NHS Improvement and NHS England have published the first national, integrated whistle-blowing policy to help standardise the way organisations should support staff who raise concerns.
The new policy is structured to ensure that staff are encouraged to speak up if they have any issues and that organisations have a clear route to follow to address any concerns.
Central to this are new responsibilities for organisations to appoint their own Freedom to Speak Up Guardian, an independent and impartial source of advice to staff at any stage of raising a concern, and investigate any concerns not resolved quickly through line managers.
Recommended by Sir Robert Francis in his Freedom to Speak Up review, this policy contributes to the need to develop a more open and supportive culture that encourages staff to raise any issues of patient care quality or safety, NHS England said.
“This policy will help standardise the approach to whistleblowing across the NHS, so that we can embed continuous improvement into how the NHS works,” noted Kathy Mclean, Executive Medical Director at NHS Improvement. “I want NHS staff to feel that any concern raised is an opportunity to learn and improve care, and we will help NHS organisations to implement this policy and foster free and supportive staff cultures.”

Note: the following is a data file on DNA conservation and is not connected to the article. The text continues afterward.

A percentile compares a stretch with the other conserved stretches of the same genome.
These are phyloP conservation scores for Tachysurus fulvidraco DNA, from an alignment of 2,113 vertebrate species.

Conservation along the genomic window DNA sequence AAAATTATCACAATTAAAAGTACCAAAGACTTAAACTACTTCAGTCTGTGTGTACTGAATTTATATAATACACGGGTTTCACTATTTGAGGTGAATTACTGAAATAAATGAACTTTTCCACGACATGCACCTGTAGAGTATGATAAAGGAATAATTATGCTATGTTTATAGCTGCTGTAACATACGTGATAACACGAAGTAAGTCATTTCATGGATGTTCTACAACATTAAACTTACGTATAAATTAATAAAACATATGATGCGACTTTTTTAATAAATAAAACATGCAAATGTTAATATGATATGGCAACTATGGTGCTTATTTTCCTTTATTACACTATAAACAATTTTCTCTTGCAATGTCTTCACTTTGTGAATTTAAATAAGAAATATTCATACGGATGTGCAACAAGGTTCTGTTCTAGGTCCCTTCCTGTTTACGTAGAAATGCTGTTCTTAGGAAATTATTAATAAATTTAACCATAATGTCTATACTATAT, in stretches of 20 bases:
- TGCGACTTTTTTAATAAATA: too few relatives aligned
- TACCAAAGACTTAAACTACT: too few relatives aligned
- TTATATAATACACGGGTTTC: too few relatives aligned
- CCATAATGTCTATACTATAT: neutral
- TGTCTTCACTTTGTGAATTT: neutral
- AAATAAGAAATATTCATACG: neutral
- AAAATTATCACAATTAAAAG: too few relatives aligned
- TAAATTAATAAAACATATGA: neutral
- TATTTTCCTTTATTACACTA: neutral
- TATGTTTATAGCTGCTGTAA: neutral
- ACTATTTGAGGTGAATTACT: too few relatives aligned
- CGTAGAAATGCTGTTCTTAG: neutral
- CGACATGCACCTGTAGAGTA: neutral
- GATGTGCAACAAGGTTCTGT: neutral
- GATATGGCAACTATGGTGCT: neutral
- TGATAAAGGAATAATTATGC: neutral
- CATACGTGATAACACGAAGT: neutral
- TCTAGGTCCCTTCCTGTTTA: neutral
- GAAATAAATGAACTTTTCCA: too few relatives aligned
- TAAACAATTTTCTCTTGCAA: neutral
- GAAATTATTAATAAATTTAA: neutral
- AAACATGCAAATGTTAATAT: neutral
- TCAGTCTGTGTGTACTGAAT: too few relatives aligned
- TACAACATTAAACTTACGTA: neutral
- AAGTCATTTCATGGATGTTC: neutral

“Whistleblowers are the smoke alarms of the NHS, and they're vital for patient safety and high-quality care,” Phil Hammond, NHS doctor, broadcaster, journalist and patient safety campaigner, previously told PharmaTimes. “We must embed a culture of transparency and accountability in the NHS, and make it safe for anyone – staff, patients and carers alike - to speak up knowing they will be heard”.
The Care Quality Commission appointed the first National Guardian for whistleblowers in the NHS, in the hope fostering an environment that encourages healthcare workers to speak up over sub-standard care, back in January.